There are lots of reasons why people with disabilities decide to get more help. Some don't have a choice - because of the extent of their disabilities, because of their family situations, or because of other health issues. Some don't have time to do all of their personal care, homemaking, and other tasks themselves. And some just plain don't want to do these things themselves! However, regardless of the reason for getting help, most people prefer to have the entire caregiving and care receiving process be as short and un-disruptive as possible.
One good way to minimize disruption and to keep caregivers from becoming the focus of your life is to get organized. You need to figure out just how much help you need. Doing this is a two step process. First, you'll want to consolidate tasks so you'll need as little help as possible. Remember: assistants and helpers get paid by the hour. Then, you'll want to actually "do the math" and figure out just how much help you really need.
Decide which end of your day - morning or evening - is most important to you. When do you need to be on time? When does your performance matter most? If you work outside the home, chances are your mornings are pretty important. If you don't go to a specific job or if you don't need to be up and going early, it could be that the evening, when you're spending time with family or friends, is your most important time of day.
Regardless of how much assistance you're going to be needing, keep this important end of your day as free of tedious time consuming chores as possible. If the morning is your important time, move showers, bowel programs, leg bag cleaning, and so on, to the evening. Then, when you get up, just do the basics - dressing, washing, teeth brushing, etc. Save the big, hard things for later.
On the other hand, if you want to be able to spend an uninterrupted evening with your family and kids, if you like to "surf the net" into the wee hours, or if you're a party-animal, keep your evenings uncluttered and move all those time-consuming routine tasks to the morning. Then, when you're ready to hit the hay, you can do it in five or ten minutes, after just brushing your teeth, pulling off your clothes, and sliding into bed.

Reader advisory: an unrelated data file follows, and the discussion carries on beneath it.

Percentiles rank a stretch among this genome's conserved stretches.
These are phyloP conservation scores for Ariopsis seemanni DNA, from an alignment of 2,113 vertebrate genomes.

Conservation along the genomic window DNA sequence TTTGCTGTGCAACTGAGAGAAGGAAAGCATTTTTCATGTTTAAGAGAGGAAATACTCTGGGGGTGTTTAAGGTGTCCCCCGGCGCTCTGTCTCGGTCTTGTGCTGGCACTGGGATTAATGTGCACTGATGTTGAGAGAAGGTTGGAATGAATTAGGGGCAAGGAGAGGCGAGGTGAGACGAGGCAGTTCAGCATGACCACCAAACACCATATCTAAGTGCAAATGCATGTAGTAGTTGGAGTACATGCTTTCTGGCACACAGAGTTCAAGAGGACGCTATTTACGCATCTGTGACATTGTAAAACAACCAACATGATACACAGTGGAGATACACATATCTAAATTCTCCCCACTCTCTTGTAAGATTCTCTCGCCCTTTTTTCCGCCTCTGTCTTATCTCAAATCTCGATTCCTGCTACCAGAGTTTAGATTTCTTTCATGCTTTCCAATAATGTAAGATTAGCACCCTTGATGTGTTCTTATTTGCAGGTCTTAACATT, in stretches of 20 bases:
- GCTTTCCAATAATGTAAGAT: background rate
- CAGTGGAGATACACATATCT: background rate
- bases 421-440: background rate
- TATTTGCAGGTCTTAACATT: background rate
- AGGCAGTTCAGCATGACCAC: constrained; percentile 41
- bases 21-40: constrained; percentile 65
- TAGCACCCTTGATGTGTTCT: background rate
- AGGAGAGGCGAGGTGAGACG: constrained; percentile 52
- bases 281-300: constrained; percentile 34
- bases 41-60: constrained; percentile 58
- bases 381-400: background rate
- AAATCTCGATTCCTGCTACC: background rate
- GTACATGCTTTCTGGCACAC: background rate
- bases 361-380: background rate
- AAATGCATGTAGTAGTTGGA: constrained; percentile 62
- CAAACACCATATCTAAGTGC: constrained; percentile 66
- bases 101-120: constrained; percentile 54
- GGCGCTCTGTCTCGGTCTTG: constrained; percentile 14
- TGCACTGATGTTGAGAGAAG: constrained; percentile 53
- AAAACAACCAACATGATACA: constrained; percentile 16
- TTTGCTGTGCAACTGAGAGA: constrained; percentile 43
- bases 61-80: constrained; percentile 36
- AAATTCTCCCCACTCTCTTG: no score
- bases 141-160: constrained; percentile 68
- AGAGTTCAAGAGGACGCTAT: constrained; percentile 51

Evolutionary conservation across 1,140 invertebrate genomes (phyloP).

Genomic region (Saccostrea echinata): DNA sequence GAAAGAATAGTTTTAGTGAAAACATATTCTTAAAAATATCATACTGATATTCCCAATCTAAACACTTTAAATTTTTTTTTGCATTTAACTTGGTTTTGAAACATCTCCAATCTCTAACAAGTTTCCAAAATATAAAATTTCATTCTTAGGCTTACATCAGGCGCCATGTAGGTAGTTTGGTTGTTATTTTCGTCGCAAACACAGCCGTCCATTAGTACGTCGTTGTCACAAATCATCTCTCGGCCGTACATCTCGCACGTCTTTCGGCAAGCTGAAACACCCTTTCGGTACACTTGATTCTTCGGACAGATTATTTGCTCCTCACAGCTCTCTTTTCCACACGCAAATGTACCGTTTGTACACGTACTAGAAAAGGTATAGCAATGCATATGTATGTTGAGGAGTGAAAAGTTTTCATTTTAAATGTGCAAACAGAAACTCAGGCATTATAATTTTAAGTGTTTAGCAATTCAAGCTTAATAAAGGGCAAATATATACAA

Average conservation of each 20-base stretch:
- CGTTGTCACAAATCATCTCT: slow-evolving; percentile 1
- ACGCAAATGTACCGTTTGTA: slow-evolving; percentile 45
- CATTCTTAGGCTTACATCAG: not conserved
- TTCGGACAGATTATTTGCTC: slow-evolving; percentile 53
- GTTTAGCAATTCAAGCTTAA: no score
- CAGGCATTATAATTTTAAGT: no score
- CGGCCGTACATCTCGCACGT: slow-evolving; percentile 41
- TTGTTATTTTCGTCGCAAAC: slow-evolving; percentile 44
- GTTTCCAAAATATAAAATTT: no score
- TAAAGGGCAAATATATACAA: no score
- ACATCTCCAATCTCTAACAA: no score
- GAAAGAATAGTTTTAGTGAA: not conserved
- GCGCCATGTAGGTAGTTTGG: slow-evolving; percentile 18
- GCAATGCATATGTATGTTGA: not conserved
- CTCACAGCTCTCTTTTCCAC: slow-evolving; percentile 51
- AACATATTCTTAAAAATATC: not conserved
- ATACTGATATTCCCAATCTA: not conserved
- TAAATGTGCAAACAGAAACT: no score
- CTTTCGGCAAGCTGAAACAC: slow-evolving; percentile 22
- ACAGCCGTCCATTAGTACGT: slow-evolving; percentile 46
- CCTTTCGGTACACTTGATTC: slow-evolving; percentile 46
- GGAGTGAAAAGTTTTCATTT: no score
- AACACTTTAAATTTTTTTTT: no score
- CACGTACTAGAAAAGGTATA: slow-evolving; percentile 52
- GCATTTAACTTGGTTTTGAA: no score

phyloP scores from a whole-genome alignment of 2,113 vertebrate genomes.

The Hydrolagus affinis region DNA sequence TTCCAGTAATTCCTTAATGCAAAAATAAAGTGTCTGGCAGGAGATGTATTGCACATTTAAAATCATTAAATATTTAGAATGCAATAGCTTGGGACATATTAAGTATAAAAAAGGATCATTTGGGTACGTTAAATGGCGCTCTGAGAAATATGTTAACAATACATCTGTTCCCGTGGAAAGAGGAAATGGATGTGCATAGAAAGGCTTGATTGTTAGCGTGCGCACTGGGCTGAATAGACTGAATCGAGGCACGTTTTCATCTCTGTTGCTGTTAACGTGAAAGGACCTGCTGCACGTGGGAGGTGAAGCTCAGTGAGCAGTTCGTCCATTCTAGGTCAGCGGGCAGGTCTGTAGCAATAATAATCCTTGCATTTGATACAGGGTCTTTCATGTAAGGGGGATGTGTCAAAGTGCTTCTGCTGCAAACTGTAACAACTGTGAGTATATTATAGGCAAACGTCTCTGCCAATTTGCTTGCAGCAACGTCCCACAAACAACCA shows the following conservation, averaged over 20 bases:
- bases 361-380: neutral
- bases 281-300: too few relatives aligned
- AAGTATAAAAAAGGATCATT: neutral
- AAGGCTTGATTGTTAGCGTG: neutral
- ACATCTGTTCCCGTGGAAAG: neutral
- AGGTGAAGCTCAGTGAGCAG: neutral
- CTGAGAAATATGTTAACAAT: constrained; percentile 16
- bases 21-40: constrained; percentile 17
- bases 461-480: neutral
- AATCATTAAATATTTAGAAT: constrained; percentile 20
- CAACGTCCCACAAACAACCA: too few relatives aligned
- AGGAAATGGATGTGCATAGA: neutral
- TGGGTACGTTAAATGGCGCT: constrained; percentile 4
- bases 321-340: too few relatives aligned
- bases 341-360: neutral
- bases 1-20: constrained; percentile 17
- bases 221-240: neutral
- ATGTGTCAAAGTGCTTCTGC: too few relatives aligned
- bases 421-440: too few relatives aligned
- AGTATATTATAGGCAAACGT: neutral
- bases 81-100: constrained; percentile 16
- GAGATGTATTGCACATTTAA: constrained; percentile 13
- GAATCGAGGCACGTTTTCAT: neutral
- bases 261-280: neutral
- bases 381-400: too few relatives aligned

Regardless of which end of the day is most important to you, the goal is this: during that time, do everything you can to minimize the number of things you have to do, and the amount of time it takes to do them.
Now, it's time to focus on the help you need at the opposite end of the day. It might seem like everything has gotten moved to this time period, but keep in mind: you've got 7 days in a week, 30 in a month!
You need to calculate just how many hours of help you'll need per week. Below is a check list that people with spinal cord injuries have used to help them calculate their needs.
There are hundreds of ways to consolidate, and some people have been able to group tasks to such an extent that they can eliminate either their morning or their evening assistant. For example, Dave, who has quadriplegia, made these simple changes to his routine:
When evening rolled around and Dave didn't want to have to go to bed on someone else's schedule, he was able to do the bare minimum for himself and get himself into bed and safely "tucked-in" for the night.
Does this mean that everyone who re-organizes and consolidates enough will be independent and safe on their own? No, but just about everyone can make his or her care less complicated, less disruptive, less costly, and less time consuming. And, that's a lot!
Like all of our brochures, this is part of a library of educational brochures developed by Craig Hospital with a federal grant titled, "Marketing Health Promotion, Wellness, and Risk Information for Spinal Cord Injury Survivors in the Community." The opinions expressed here are not necessarily those of the funding agency, the National Institute on Disability and Rehabilitation Research of the US Department of Education.
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